Holy Week 2017
As we begin (continue, really) our Holy Week observances, I turn again to something the late Hans Frei wrote in his, The Identity of Jesus Christ. It is simply one of the best things I have ever read:
“It is one thing to hear or read a story for the first time. It is quite another to have heard it many times before and to trace it through again. It the first case the sense of an ending is in the anticipation; in the second the sense of an ending is siimply our agreement or disagreement that the end is right and proper.
We cannot act as if we did not know the Easter story’s outcome. Try as we might to provide suspense, we cannot elicit surprise about the reversal from grim failure to sublime triumph. We can only recite the story in a way reminding us of what we know: The road to Easter is by way of Good Friday and Christians have always insisted that this is the sequence and the end, and that both sequence and end are fitting and right.”
In sum, we cannot go simply from Palm Sunday’s Hosannas to Easter’s Alleluias. We cannot let our minds move too easily from “victory unto victory.” It is fitting and right, as Jesus descended from the Mount of Olives into the Kidron Valley–where these days and perhaps even then there were cemeteries and graves (Kidron is quite literally a valley with shadows of death)–we must *go* into this valley with him, and trace the story through to his death, before we again remember his sublime triumph. We have to recite the story in a way that re-minds us of what we know but no longer anticipate.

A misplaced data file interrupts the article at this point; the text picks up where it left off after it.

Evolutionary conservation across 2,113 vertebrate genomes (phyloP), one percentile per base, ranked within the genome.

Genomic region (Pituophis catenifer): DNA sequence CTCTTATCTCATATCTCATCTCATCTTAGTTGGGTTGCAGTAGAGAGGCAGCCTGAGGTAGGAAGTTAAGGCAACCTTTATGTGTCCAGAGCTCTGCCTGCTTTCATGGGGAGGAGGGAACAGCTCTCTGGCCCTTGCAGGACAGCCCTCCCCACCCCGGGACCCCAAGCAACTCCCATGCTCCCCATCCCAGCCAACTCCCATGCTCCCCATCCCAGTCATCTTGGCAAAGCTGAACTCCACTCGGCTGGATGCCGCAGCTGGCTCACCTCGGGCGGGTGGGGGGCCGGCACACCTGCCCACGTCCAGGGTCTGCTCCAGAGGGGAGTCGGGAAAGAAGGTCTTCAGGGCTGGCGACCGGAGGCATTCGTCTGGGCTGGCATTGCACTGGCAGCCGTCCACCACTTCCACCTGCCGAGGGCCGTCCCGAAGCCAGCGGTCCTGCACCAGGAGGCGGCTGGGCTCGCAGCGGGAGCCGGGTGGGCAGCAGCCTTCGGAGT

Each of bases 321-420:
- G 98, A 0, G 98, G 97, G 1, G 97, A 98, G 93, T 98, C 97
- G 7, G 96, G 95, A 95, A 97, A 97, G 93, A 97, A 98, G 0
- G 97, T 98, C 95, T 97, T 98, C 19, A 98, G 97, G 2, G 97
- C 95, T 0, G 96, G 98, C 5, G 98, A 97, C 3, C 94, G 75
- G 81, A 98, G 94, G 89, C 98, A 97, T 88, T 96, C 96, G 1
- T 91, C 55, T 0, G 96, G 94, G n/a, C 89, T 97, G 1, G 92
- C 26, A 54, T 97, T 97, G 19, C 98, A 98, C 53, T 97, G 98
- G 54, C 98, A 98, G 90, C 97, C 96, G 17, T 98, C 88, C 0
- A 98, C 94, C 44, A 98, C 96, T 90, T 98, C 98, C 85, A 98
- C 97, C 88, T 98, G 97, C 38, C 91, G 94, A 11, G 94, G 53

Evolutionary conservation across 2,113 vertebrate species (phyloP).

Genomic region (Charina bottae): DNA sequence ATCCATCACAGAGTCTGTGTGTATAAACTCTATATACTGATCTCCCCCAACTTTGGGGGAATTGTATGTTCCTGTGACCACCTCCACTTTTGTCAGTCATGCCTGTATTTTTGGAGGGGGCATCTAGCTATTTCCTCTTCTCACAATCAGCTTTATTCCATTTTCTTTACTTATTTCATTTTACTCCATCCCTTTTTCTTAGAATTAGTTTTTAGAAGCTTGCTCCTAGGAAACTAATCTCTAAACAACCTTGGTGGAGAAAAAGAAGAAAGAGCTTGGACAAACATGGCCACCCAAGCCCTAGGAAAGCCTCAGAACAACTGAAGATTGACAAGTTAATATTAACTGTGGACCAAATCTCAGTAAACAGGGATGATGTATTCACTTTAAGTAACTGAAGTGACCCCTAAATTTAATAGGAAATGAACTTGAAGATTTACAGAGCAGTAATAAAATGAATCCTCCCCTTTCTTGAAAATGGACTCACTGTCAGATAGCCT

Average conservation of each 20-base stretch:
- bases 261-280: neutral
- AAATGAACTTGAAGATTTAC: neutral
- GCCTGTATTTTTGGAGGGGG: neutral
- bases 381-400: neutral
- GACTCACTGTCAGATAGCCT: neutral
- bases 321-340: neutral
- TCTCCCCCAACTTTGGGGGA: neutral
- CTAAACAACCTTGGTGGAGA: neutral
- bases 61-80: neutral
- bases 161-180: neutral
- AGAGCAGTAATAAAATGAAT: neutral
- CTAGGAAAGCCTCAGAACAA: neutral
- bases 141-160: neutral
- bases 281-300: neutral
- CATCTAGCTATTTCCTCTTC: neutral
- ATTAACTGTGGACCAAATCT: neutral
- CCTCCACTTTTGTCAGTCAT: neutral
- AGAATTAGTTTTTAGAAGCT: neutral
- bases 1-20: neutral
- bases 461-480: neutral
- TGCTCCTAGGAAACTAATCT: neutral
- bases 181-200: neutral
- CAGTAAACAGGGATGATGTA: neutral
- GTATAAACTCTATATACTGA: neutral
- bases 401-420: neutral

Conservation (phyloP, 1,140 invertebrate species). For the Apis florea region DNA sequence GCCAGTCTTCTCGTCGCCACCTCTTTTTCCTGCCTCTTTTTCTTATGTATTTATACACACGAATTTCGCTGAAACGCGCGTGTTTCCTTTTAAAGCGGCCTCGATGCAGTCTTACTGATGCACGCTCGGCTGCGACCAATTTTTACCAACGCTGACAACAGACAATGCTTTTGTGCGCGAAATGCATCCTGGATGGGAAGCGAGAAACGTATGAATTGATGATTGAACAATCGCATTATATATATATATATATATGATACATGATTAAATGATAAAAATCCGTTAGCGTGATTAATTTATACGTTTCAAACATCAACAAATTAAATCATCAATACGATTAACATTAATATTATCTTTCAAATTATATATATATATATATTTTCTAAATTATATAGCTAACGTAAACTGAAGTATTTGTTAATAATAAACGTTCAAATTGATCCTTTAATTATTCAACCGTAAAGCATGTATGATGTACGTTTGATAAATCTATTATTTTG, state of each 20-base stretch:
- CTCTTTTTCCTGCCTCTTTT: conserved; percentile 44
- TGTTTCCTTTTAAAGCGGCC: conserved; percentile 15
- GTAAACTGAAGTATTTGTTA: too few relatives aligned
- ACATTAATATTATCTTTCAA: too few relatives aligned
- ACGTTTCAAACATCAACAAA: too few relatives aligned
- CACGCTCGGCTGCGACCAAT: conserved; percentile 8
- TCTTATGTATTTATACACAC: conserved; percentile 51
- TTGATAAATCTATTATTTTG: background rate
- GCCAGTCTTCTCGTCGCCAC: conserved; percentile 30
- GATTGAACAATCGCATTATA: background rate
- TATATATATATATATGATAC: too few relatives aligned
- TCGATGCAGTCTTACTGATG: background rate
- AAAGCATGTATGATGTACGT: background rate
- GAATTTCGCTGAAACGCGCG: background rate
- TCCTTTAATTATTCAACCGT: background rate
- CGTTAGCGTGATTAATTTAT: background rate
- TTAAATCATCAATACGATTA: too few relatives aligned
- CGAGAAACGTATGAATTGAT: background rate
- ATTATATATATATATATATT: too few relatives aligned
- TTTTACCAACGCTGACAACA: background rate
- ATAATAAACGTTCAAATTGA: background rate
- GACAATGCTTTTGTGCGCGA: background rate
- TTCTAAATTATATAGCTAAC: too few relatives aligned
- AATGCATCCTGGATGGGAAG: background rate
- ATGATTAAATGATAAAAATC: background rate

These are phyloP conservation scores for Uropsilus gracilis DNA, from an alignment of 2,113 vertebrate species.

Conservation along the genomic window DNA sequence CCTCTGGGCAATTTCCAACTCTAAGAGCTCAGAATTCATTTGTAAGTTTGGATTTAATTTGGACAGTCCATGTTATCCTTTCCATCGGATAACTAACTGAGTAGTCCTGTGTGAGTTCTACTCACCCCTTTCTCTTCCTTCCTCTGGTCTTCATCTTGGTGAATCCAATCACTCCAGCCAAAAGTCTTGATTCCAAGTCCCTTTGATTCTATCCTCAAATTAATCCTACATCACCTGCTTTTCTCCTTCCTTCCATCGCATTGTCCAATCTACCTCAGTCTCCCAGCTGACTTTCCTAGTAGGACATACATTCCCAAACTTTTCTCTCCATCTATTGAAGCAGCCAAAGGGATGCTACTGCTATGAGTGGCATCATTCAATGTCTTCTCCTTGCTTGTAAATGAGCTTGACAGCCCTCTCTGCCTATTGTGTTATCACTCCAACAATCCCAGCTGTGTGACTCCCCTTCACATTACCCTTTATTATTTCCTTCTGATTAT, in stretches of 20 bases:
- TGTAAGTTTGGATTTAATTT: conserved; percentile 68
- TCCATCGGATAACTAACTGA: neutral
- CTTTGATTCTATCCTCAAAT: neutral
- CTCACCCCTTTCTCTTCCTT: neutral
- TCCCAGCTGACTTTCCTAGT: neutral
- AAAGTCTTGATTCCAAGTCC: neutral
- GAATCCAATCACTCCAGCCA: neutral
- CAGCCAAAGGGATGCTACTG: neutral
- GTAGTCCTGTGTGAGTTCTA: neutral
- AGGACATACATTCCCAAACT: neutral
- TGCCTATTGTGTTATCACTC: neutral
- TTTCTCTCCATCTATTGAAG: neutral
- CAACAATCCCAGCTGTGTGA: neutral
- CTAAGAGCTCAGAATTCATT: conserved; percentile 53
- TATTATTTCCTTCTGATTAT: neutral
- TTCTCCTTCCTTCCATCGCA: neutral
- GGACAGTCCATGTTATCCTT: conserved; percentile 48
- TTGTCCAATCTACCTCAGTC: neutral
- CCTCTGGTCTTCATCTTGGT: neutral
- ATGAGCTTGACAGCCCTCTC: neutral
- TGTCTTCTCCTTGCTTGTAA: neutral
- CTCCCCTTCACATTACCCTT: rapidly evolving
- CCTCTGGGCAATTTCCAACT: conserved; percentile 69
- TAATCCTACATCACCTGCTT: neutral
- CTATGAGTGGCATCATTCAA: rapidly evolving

No, it is not possible to elicit surprise. If, most Sundays, the preacher labors under the difficulty of unfamiliarity–even believers do not well know the scriptures, the contexts, the stories and flow–on Easter the burden is quite the opposite: even unbelievers, who attend only at Easter if at all, well know the basic message to be preached: Jesus is raised from the dead. And nothing much new to say about that, other than how this story’s meaning gives meaning to other stories. Still, it is a challenge: faithful memory in a cluster of ironic dilemmas. Not to mention spring break, the call of the mountains and beach, preachers worried about appointments, and the fact that we know how it all ends: it’s the same story we told last year. And the year before.
Frei says, “…the sense of recall, reenactment and identification in the retelling of this story gains from its association with ritual performance.” Meaning, Lord’s Supper, Footwashing, ritual silence and prayer. Frei says, “The Passion Story and the Lord’s Supper belong together; together they render present the original; each is hobbled when separated from the other.”
Which is why this week we at Hawthorne Lane will take time each day to remember, ritually, the stories of Holy Week, and on Thursday, observe both Footwashing and Lord’s Supper, and on Friday, meditate on the cross as we sing and observe ritual silence. Not to elicit surprise. But to create space, a valley of space, as it were, where our thoughts can follow Jesus into his valley, and to the cross. The road to Easter is by way of Good Friday. It is fit and right that we make this journey with him to his death, in order to celebrate, in a fit and right way, his Resurrection.
Join us: today through Wednesday at noon; Thursday at 6; Friday at 7. We wish you a blessed Holy Week.
– Rev Dr. Tom Steagald